jake thompson

Sunday, 4 December 2011

Shoes, shoes, shoes...

Since we've been delving into the fascinating world of shoes these past two weeks (I'm not even being sarcastic), one area which has really grabbed my attention is shoes of the 1920's. Not particularly the style of the shoes being made, but the drastic change in style after the First World War. During the war, women were employed to do all manner of jobs - such as driving trucks, working on the farms. Since the early 1900's were still a mainly patriarchal society, women's fashion before the war had consisted of floor length, heavy dresses. But these were impractical in the war when it was all hands on deck, so women's clothes gradually became shorter, first ankle height, then mid-calf, then knee length frocks. This was to create more freedom to move for the women working to aid the war effort.
This coincided also with the rise of feminism in the early 20th century, so women were demanding more rights and equal treatment. One thing this aided was the woman's decision as to what she wore. Chanel was designing masculine clothing from jersey, a material previously only used to make men's undergarments. The attitude after the war was optimistic, and women had gained a lot more independence during the last decade.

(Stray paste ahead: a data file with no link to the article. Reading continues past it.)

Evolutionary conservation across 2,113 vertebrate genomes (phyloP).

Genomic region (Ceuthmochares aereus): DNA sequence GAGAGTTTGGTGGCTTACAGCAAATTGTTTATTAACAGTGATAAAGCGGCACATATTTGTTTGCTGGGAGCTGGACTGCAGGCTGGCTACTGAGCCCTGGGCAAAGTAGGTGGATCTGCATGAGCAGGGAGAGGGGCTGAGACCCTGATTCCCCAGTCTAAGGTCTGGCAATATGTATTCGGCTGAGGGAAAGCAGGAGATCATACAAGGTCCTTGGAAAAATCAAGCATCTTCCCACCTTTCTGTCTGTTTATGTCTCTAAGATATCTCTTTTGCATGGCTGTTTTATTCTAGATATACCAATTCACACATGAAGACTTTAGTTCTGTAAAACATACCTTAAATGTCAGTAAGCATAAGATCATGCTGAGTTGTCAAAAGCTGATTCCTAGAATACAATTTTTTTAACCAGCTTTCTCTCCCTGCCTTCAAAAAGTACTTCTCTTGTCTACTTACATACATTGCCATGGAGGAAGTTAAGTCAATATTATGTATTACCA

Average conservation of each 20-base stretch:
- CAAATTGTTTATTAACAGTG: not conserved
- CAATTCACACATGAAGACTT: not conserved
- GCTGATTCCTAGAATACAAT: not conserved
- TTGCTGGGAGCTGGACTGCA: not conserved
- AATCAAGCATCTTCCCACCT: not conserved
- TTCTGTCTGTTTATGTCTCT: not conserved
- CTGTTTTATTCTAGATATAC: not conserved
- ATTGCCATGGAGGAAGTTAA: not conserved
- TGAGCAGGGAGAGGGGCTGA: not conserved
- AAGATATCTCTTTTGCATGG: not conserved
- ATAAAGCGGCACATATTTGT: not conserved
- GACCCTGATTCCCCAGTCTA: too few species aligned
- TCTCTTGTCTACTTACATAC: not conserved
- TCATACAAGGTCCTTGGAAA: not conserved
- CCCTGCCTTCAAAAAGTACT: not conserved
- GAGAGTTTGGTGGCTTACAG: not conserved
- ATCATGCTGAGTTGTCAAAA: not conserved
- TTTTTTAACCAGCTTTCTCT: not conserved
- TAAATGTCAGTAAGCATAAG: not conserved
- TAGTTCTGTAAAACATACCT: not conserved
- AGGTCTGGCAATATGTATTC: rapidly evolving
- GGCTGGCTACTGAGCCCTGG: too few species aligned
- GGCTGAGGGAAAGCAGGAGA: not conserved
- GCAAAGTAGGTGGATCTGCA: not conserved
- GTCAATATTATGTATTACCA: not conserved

Before then, feet were regarded as ugly and something to be hidden, and since the fashion was floor length dresses this was never an issue. However, when hem lines became higher, feet were permanently visible; and so feet, and shoes especially, became a fashionable accessory to an outfit. This is also around the time Salvatore Ferragamo began to create beautiful hand-made shoes in his studio in Italy.
What I found so intriguing is how the attitudes to feet changed so swiftly. Conversely, in Arab culture it is still to this day a great insult to show ones soles, and shoes are to be removed before entering any religious building. The Japanese still remove their shoes when indoors.
Even after two weeks, I can see that I've only scratched the surface of the history of the shoe. Who'd o' thought...

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